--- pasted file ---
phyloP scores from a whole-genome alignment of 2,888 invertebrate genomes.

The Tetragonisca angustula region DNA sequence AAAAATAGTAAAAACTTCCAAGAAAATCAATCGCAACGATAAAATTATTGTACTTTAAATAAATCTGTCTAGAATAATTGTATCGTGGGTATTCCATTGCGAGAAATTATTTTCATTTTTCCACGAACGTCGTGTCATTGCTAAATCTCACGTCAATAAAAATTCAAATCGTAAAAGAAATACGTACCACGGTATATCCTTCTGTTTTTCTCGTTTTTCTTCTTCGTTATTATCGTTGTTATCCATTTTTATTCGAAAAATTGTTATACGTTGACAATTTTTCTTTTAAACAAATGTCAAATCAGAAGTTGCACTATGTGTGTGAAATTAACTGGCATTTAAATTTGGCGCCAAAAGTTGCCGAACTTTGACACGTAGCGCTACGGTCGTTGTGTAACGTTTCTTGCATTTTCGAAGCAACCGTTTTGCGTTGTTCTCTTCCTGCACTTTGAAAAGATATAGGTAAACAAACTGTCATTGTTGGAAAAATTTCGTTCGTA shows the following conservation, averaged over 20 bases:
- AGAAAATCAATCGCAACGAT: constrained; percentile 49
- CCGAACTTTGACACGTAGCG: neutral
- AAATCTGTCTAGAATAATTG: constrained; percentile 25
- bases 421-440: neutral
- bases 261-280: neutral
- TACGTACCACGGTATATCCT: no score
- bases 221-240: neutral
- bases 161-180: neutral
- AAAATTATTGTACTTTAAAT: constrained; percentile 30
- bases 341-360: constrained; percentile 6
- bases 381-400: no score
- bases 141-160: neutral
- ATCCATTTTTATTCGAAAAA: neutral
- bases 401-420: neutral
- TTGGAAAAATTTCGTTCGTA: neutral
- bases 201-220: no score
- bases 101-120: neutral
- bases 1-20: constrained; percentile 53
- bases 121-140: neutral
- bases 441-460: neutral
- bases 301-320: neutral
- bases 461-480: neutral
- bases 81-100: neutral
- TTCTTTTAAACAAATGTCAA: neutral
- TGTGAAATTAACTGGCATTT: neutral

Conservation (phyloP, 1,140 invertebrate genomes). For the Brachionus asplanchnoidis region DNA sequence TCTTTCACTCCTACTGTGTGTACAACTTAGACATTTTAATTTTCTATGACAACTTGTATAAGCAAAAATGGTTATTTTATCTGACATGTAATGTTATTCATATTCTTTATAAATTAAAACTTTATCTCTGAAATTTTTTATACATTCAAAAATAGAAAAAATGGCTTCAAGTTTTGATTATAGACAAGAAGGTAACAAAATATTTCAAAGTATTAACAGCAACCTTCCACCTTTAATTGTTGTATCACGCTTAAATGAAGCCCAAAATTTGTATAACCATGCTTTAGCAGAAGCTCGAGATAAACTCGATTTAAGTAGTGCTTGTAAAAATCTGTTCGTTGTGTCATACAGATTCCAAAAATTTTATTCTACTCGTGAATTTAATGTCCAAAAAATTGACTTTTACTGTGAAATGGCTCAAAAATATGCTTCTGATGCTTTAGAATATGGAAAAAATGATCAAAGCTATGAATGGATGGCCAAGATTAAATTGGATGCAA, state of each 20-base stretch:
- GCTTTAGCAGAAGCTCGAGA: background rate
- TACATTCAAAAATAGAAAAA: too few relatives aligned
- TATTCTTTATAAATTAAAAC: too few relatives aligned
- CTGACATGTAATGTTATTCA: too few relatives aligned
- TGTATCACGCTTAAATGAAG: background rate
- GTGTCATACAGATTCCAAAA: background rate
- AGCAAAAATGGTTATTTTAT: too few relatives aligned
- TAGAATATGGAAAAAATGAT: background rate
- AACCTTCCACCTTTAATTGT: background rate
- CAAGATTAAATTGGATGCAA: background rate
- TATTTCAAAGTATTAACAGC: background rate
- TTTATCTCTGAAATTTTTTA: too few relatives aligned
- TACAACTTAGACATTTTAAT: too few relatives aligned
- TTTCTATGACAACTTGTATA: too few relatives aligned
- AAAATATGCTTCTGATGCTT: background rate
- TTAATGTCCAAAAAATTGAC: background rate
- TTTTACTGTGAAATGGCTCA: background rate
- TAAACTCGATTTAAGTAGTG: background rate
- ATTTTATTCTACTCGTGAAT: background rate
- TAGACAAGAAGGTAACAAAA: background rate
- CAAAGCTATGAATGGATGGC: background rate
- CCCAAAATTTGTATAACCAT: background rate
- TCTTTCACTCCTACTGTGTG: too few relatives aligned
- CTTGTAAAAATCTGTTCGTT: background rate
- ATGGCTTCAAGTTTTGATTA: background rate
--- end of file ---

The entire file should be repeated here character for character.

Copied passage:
phyloP scores from a whole-genome alignment of 2,888 invertebrate genomes.

The Tetragonisca angustula region DNA sequence AAAAATAGTAAAAACTTCCAAGAAAATCAATCGCAACGATAAAATTATTGTACTTTAAATAAATCTGTCTAGAATAATTGTATCGTGGGTATTCCATTGCGAGAAATTATTTTCATTTTTCCACGAACGTCGTGTCATTGCTAAATCTCACGTCAATAAAAATTCAAATCGTAAAAGAAATACGTACCACGGTATATCCTTCTGTTTTTCTCGTTTTTCTTCTTCGTTATTATCGTTGTTATCCATTTTTATTCGAAAAATTGTTATACGTTGACAATTTTTCTTTTAAACAAATGTCAAATCAGAAGTTGCACTATGTGTGTGAAATTAACTGGCATTTAAATTTGGCGCCAAAAGTTGCCGAACTTTGACACGTAGCGCTACGGTCGTTGTGTAACGTTTCTTGCATTTTCGAAGCAACCGTTTTGCGTTGTTCTCTTCCTGCACTTTGAAAAGATATAGGTAAACAAACTGTCATTGTTGGAAAAATTTCGTTCGTA shows the following conservation, averaged over 20 bases:
- AGAAAATCAATCGCAACGAT: constrained; percentile 49
- CCGAACTTTGACACGTAGCG: neutral
- AAATCTGTCTAGAATAATTG: constrained; percentile 25
- bases 421-440: neutral
- bases 261-280: neutral
- TACGTACCACGGTATATCCT: no score
- bases 221-240: neutral
- bases 161-180: neutral
- AAAATTATTGTACTTTAAAT: constrained; percentile 30
- bases 341-360: constrained; percentile 6
- bases 381-400: no score
- bases 141-160: neutral
- ATCCATTTTTATTCGAAAAA: neutral
- bases 401-420: neutral
- TTGGAAAAATTTCGTTCGTA: neutral
- bases 201-220: no score
- bases 101-120: neutral
- bases 1-20: constrained; percentile 53
- bases 121-140: neutral
- bases 441-460: neutral
- bases 301-320: neutral
- bases 461-480: neutral
- bases 81-100: neutral
- TTCTTTTAAACAAATGTCAA: neutral
- TGTGAAATTAACTGGCATTT: neutral

Conservation (phyloP, 1,140 invertebrate genomes). For the Brachionus asplanchnoidis region DNA sequence TCTTTCACTCCTACTGTGTGTACAACTTAGACATTTTAATTTTCTATGACAACTTGTATAAGCAAAAATGGTTATTTTATCTGACATGTAATGTTATTCATATTCTTTATAAATTAAAACTTTATCTCTGAAATTTTTTATACATTCAAAAATAGAAAAAATGGCTTCAAGTTTTGATTATAGACAAGAAGGTAACAAAATATTTCAAAGTATTAACAGCAACCTTCCACCTTTAATTGTTGTATCACGCTTAAATGAAGCCCAAAATTTGTATAACCATGCTTTAGCAGAAGCTCGAGATAAACTCGATTTAAGTAGTGCTTGTAAAAATCTGTTCGTTGTGTCATACAGATTCCAAAAATTTTATTCTACTCGTGAATTTAATGTCCAAAAAATTGACTTTTACTGTGAAATGGCTCAAAAATATGCTTCTGATGCTTTAGAATATGGAAAAAATGATCAAAGCTATGAATGGATGGCCAAGATTAAATTGGATGCAA, state of each 20-base stretch:
- GCTTTAGCAGAAGCTCGAGA: background rate
- TACATTCAAAAATAGAAAAA: too few relatives aligned
- TATTCTTTATAAATTAAAAC: too few relatives aligned
- CTGACATGTAATGTTATTCA: too few relatives aligned
- TGTATCACGCTTAAATGAAG: background rate
- GTGTCATACAGATTCCAAAA: background rate
- AGCAAAAATGGTTATTTTAT: too few relatives aligned
- TAGAATATGGAAAAAATGAT: background rate
- AACCTTCCACCTTTAATTGT: background rate
- CAAGATTAAATTGGATGCAA: background rate
- TATTTCAAAGTATTAACAGC: background rate
- TTTATCTCTGAAATTTTTTA: too few relatives aligned
- TACAACTTAGACATTTTAAT: too few relatives aligned
- TTTCTATGACAACTTGTATA: too few relatives aligned
- AAAATATGCTTCTGATGCTT: background rate
- TTAATGTCCAAAAAATTGAC: background rate
- TTTTACTGTGAAATGGCTCA: background rate
- TAAACTCGATTTAAGTAGTG: background rate
- ATTTTATTCTACTCGTGAAT: background rate
- TAGACAAGAAGGTAACAAAA: background rate
- CAAAGCTATGAATGGATGGC: background rate
- CCCAAAATTTGTATAACCAT: background rate
- TCTTTCACTCCTACTGTGTG: too few relatives aligned
- CTTGTAAAAATCTGTTCGTT: background rate
- ATGGCTTCAAGTTTTGATTA: background rate